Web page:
TWELV Online, Aug 20 2013
Grant Singer: In Real Life
I had the pleasure of having coffee with filmmaker and music video director Grant Singer, just ahead of the release of his feature film, 'IRL,' which stars Sky Ferreira, Liza Thorn (who doubles up as YSL's muse) and Matt Koshak of Starred, performance artist Whitney Vangrin, model Chris Wetmore, Colby Hewitt of DIIV and photographer Sandy Kim
Online article: www.twelvmag.com/film/grant-singer-real-life
Before meeting, a text message from filmmaker Grant Singer pops up: “What would you like to drink? Coffee? This place does the slowest drip coffee, it's like watching grass grow, so I can order before you get here.”
Time must move at lightning pace in the L.A. native’s world; a field of grass sprouting at the click of his camera shutter. His debut short film, 'Youth Museum' (which premiered at Moma PS1 this past February) is an experimental VHS work that follows the daily life of Bradford Cox, lead singer/guitarist of Deerhunter. But Singer’s own days tend to be equally surreal and unexpected.
"I’m trying to do more rap videos now," he adds. "I have two coming up." Whether rap or indie, Singer's dense outpouring of music videos is hard to keep up with. His gripping, storytelling style has lit up vids for bands such as Starred, Gambles, The Soft Moon, Black Bananas, Brooklyn’s DIIV, and his close friend Sky Ferreira.
Most recently, Singer unleashed the haunting short film ‘IRL,’ a co-creation with New York writer Patrik Sandberg.
“Last summer was insane, I wasn’t sleeping much," he tells, over the drip coffee. "We shot ‘IRL’ for 9 or 10 days last June. And I shot about 6 or 7 music videos that summer, while we were in post. I edit everything I do. Now I co-edit sometimes - I definitely did with ‘IRL’ - but I usually edit myself. I can’t imagine giving all my work to someone else and saying, ‘Do what you will.’”
But it’s no wonder when the work looks the way it does. As a filmmaker and director, he has such a sense of control with every detail, from lighting to pace to color. The cinematography of ‘IRL’ is visceral and stunning, and serves a glimpse into the self-enclosed bubble of New York party people.
“Patrik and I just wanted to make a film that was very us: a film about what we feel New York, as a young person, is really like," he explains, having studied art/film in college in Vermont. "We wanted to make something tonally complex, and just see where it would go. You know, whatever happens, happens.”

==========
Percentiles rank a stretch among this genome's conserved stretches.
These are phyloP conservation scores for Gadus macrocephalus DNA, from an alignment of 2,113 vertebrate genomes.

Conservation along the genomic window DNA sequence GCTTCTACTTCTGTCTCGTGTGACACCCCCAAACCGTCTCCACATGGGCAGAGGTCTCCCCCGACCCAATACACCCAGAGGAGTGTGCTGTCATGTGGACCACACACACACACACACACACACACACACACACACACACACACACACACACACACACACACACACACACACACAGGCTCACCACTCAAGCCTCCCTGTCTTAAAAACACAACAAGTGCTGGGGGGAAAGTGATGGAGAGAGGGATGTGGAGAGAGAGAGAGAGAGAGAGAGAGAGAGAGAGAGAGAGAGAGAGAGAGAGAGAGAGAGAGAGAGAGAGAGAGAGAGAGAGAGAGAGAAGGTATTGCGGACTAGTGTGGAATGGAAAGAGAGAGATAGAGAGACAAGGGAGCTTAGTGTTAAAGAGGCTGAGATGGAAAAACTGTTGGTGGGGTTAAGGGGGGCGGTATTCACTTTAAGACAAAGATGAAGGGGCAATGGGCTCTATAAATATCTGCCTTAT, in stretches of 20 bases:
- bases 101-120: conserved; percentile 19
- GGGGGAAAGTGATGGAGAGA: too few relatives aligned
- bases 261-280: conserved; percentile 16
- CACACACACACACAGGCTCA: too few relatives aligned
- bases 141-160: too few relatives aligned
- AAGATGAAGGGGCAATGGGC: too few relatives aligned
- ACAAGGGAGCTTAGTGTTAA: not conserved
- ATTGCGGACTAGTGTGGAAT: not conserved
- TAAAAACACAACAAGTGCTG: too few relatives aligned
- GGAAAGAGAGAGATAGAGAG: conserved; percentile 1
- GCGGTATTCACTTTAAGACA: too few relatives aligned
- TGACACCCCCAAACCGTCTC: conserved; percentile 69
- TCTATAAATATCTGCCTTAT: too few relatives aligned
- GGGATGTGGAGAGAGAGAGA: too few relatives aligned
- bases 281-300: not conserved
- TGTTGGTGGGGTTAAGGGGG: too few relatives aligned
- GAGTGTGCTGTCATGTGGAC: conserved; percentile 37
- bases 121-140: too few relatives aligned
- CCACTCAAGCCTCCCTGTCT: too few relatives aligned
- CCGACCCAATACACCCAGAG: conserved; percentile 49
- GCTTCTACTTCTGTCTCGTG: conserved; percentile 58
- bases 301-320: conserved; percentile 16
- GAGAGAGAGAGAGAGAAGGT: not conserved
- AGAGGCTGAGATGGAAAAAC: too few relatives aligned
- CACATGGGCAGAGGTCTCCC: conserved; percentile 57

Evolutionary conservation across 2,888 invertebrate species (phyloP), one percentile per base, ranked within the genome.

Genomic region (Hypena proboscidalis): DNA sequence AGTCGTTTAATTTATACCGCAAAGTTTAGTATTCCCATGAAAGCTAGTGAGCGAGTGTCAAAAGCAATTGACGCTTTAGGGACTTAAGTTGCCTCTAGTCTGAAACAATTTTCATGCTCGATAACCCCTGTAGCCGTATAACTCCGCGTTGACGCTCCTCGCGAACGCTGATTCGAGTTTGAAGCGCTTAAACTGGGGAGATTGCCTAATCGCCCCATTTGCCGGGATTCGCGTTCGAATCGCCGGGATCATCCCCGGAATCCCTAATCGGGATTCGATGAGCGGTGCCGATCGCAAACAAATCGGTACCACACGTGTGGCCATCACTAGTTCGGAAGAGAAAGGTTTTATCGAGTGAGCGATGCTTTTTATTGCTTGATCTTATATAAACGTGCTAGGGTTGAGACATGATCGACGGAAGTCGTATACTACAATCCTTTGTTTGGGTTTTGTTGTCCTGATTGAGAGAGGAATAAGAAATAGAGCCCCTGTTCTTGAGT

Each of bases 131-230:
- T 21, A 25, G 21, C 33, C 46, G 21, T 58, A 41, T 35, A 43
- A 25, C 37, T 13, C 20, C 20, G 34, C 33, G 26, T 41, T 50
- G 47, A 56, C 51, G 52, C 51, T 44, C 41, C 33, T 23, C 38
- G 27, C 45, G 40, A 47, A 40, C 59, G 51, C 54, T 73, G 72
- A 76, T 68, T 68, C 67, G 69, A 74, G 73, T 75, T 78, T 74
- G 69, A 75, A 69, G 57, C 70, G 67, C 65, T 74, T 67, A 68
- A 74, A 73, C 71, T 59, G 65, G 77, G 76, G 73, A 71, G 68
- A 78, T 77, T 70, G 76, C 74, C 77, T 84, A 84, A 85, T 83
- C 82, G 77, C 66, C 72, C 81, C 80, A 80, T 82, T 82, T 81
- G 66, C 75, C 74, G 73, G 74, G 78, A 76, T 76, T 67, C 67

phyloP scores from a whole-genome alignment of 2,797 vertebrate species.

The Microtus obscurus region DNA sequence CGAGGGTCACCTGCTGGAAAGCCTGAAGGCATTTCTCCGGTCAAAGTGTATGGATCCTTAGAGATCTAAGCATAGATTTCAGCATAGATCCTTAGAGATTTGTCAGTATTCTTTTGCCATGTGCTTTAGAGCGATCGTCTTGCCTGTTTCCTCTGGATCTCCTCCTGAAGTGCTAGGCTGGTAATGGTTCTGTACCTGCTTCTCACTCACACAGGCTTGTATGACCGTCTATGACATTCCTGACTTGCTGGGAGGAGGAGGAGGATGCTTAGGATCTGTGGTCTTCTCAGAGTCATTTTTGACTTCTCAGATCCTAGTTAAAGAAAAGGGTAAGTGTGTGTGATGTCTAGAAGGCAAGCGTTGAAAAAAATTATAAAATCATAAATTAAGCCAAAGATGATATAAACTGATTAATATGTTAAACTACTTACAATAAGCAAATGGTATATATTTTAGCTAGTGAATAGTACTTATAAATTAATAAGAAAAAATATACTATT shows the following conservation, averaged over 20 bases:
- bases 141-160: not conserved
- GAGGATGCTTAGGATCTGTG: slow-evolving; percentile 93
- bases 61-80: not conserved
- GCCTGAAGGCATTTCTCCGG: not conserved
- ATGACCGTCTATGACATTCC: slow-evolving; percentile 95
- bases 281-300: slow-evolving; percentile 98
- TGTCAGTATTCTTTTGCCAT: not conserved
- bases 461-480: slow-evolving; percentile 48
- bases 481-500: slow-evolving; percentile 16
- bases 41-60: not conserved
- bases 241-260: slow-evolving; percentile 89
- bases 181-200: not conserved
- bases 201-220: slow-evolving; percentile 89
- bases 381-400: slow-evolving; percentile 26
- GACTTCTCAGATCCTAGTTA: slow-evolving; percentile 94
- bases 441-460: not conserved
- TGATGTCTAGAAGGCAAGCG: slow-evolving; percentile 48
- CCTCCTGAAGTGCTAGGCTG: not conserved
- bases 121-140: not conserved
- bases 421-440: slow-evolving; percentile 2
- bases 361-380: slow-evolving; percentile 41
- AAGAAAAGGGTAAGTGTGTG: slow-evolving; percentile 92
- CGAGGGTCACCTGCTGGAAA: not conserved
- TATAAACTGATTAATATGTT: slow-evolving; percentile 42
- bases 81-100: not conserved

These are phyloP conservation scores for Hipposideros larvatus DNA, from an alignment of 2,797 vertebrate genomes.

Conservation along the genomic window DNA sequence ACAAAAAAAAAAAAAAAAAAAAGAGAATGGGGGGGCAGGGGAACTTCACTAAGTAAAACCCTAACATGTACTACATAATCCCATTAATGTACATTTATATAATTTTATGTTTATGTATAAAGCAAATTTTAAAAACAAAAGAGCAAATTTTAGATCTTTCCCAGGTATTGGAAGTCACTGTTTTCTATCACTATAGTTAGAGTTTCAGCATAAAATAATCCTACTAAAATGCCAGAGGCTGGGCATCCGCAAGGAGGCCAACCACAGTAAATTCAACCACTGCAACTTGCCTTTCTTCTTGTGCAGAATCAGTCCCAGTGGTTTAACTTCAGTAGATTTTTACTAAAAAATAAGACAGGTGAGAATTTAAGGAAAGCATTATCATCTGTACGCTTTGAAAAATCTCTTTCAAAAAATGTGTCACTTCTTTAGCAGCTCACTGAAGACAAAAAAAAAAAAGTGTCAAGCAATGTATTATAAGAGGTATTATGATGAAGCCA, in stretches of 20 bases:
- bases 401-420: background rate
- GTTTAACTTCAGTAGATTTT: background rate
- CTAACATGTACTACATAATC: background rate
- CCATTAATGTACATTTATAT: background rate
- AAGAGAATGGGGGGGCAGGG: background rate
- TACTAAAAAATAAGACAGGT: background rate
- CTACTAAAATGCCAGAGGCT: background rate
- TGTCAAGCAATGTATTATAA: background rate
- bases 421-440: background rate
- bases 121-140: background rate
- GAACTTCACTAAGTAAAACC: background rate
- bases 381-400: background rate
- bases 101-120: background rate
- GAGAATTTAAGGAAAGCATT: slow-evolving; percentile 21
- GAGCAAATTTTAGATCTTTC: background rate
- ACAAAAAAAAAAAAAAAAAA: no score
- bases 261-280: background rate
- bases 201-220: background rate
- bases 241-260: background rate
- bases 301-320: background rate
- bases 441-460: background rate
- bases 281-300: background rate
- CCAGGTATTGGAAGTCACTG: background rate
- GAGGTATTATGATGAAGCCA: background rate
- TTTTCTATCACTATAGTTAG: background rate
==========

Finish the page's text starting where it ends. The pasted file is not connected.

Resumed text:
Despite the film’s dark undertones, its witty script and cast brings a bright poppy feel. The film glitters with a young gang of icons-to-be: Sky Ferriera, Liza Thorn (who doubles up as YSL's muse) and Matt Koshak of Starred, performance artist Whitney Vangrin, model Chris Wetmore, Colby Hewitt of DIIV and photographer Sandy Kim. There’s even a cameo from the self-proclaimed “avant-garde anti-hero,” Throbbing Gristle’s Genesis P-Orridge.
“We had the idea,” Singer explains, “To cast the film before we made it. We wanted to make a film with our friends, people that we work with, and people that we respect. We also wanted to do something with all of our favorite musicians: John Holland [Salem], Aaron David Ross [Gatekeeper], Matt Koshak [Starred]...” he says, listing off the musicians who scored the film. “The score was super important. If you hear it on a good soundsystem, it’s pretty insane. There’s so much low end and weird sound effects.”
The soundtrack drives the 17-minute film with an eerie feeling of loneliness and the unknown. It's a perfect fit with Singer’s alluring portrayal of character, especially the film’s lead, Angel, played by Ferreira.
“Sky really became her character,” Singer says. “That’s not her personality at all! She’s a really sweet person but she’s very shy; it takes a while to get to know people. But she definitely became Angel, it was really cool. It took her a while for her to come out of it actually.”
Sky as Angel, IRL. Internet-speak for “in real life," the title makes people instantly age themselves.
Singer laughs, “You have no idea how many times I’ve been asked by anyone over 30: ‘What does IRL mean?’”